Zen Of Design

The design and business of gaming from the perspective of an experienced developer

Just Mostly Dead…

The primary problem with the concept of Permadeath in MMOs has always been in a vast disparity between the emotional connection that different kinds of players have towards their characters.  For hardcore roleplayers, their characters are a work of art and passion, personas built over hours, days or months of collaborative playtime with their peers.  For the type of cold-blooded murderer who likes to bathe in the pixellated blood of noobs, though, their avatars aren’t very important.  They are a tools, a means to an end, a hammer in the toolbox used to bash in the hopes and dreams of the innocent.  PK them?  OK, we’ll just make another.

Can this equation be changed?  Perhaps  The Castle Doctrine is in theory trying, by introducing a new server called ‘perma-permadeath’, a game mode where, once you die, your account is actually frozen out of the game.  Even, the article notes, if you are killed by traps you lay out yourself.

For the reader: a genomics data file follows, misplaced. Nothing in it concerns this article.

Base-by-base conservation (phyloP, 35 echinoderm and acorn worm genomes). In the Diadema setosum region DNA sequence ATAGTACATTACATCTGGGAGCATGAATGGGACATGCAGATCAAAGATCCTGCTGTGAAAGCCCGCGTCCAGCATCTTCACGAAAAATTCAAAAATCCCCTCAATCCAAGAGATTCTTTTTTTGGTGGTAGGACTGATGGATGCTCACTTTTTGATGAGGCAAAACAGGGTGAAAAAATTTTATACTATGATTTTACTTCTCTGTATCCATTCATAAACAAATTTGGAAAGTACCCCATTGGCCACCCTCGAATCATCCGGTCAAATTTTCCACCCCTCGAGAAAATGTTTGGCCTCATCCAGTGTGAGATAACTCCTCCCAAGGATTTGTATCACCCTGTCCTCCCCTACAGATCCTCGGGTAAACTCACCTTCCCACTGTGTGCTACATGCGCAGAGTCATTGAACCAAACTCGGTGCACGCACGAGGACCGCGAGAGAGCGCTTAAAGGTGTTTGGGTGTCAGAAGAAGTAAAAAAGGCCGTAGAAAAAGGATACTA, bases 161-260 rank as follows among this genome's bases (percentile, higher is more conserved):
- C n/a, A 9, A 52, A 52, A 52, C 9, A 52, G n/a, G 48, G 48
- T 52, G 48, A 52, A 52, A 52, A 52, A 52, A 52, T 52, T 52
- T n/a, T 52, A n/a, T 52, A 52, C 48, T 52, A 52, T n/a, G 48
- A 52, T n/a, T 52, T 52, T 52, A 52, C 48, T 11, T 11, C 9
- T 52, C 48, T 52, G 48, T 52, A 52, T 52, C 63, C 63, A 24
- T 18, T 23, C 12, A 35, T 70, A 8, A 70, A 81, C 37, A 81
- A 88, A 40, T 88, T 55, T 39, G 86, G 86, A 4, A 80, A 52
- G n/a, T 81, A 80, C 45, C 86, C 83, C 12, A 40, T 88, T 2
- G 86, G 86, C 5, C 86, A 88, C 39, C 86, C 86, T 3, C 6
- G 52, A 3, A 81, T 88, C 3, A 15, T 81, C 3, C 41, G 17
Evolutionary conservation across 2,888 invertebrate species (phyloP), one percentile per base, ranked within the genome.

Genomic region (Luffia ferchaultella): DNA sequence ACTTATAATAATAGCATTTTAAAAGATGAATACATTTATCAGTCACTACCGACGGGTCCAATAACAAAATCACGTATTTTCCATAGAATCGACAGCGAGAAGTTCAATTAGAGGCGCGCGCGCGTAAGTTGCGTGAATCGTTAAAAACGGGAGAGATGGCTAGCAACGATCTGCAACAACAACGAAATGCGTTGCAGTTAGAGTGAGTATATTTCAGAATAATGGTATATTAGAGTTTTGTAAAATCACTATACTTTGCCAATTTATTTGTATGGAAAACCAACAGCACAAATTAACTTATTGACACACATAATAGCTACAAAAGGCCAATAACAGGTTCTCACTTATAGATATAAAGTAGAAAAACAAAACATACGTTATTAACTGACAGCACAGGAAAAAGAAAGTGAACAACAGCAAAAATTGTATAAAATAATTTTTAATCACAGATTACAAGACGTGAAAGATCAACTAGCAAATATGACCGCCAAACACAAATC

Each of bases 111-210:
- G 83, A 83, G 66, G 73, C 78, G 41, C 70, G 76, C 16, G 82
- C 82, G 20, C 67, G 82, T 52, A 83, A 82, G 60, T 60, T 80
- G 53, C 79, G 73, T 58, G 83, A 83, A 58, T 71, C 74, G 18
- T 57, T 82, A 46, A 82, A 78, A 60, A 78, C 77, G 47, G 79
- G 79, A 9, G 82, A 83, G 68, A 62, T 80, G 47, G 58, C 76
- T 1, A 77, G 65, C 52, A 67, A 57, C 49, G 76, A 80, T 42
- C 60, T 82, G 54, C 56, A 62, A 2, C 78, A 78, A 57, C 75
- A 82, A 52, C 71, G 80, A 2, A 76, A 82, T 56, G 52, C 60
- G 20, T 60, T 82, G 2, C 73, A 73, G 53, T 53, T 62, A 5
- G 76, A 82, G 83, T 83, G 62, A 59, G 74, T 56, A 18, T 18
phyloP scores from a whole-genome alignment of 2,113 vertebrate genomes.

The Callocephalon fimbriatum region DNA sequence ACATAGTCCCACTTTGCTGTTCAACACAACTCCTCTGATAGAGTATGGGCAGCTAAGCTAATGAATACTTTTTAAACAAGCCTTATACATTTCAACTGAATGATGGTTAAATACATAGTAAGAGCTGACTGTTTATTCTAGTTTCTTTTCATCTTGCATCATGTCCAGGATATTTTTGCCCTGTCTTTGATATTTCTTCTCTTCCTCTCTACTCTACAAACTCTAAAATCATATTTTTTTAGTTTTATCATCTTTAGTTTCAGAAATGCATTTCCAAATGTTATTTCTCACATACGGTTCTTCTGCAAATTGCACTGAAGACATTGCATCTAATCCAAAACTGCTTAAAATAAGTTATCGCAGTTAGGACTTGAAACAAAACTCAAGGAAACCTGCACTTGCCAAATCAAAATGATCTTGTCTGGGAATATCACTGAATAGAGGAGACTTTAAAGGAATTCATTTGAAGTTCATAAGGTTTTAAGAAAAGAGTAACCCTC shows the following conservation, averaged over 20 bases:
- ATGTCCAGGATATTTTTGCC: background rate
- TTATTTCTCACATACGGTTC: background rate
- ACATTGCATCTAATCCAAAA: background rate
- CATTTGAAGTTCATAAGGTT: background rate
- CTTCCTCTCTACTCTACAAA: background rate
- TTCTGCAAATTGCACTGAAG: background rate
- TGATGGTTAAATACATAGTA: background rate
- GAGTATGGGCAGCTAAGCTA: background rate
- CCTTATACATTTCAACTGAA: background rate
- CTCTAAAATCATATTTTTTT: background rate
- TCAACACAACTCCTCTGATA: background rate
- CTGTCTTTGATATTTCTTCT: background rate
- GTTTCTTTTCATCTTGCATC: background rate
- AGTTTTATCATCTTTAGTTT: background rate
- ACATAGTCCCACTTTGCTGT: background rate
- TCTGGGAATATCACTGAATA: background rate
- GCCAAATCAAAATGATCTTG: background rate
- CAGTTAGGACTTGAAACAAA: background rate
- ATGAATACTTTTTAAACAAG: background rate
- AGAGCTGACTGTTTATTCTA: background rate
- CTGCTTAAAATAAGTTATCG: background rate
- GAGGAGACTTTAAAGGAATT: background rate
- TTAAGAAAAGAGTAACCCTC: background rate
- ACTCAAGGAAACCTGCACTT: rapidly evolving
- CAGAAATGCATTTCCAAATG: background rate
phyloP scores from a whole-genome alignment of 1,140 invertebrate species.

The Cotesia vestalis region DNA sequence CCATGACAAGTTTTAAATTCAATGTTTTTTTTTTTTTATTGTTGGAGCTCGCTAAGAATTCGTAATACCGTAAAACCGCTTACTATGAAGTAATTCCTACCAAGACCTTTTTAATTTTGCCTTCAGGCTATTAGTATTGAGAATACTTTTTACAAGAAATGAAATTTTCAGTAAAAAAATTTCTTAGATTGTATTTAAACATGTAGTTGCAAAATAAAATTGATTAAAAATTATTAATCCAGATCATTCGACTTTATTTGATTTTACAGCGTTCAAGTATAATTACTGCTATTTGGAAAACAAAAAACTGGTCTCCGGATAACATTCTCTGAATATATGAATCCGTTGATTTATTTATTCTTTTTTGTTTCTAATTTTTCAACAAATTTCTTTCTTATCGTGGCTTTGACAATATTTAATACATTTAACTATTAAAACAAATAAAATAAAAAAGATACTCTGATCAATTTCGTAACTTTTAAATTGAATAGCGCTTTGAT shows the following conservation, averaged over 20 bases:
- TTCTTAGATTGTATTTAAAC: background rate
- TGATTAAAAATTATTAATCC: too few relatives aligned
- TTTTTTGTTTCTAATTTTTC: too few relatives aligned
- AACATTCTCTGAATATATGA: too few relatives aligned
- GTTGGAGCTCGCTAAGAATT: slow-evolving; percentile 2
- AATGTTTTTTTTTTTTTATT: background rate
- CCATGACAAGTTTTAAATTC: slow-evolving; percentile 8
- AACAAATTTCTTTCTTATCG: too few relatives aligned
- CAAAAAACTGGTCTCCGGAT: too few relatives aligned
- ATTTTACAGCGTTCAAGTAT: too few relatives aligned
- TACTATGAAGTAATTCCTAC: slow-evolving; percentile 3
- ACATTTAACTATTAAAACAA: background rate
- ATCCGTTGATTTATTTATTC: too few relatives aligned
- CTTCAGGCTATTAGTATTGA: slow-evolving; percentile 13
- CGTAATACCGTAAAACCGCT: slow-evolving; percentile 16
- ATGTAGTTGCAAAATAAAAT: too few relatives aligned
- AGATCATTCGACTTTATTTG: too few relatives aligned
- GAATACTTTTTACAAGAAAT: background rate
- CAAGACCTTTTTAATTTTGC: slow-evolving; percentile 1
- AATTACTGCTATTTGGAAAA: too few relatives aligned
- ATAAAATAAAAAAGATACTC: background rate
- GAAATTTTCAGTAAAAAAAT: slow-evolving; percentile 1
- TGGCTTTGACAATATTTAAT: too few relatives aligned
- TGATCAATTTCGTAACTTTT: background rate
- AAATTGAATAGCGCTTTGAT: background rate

For what its worth, I’m not hopeful.  Death penalties directly correlate to the amount of risk that players are willing to take.  The general noobification of death penalties in MMOs is directly related to that – the response to overly punitive death penalties is for players to stop taking any sort of chances and risks and instead play the safest, most conservative gameplay in the game they can find. And while they do this, they will usually complain about being bored.

1 Comment

  1. It’s a balancing act. Most current games with death penalties so light or non-existent that I’ll do anything, not care about failure, and don’t feel particularly accomplished when I succeed because I didn’t risk anything at all. I don’t want super harsh permadeath, but I was pretty happy with EverQuest’s level of experience loss. It wasn’t harsh enough to keep me from taking risks, but it was harsh enough that I wouldn’t repeatedly risk failure on something I clearly wasn’t winning.

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